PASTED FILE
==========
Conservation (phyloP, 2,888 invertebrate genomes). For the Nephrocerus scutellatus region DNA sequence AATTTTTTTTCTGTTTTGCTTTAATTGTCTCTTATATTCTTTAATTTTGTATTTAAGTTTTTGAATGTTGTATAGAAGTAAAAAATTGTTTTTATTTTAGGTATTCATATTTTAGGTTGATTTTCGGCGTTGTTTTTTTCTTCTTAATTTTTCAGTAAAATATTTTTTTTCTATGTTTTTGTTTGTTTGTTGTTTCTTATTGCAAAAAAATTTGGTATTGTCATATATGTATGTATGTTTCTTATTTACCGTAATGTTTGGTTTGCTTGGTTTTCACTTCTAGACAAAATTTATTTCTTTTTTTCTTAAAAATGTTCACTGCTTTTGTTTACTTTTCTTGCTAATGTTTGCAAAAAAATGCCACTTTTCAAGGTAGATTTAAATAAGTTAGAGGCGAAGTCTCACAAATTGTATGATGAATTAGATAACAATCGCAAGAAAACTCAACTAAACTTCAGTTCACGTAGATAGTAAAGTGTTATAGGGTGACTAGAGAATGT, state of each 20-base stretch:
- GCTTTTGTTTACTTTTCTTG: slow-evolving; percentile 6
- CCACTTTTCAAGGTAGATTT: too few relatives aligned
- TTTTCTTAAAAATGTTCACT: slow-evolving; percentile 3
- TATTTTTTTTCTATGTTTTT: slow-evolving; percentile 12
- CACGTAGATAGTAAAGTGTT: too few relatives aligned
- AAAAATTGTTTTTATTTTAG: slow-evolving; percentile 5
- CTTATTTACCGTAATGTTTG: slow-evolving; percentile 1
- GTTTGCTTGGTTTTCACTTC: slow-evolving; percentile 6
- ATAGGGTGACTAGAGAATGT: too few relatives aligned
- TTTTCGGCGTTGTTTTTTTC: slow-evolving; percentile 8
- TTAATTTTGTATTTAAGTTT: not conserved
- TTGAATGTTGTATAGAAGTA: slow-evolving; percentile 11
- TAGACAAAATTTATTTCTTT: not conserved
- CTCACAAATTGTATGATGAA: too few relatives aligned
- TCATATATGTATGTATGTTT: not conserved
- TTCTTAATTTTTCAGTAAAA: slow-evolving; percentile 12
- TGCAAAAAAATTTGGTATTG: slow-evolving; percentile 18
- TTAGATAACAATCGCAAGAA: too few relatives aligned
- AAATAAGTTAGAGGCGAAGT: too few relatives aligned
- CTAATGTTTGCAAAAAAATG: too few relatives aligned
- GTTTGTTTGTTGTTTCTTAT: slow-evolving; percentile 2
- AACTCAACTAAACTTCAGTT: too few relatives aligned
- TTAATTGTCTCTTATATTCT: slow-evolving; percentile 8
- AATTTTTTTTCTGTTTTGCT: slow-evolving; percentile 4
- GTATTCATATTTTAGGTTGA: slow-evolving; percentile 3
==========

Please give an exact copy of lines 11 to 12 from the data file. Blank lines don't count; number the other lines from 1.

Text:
- TTTTCGGCGTTGTTTTTTTC: slow-evolving; percentile 8
- TTAATTTTGTATTTAAGTTT: not conserved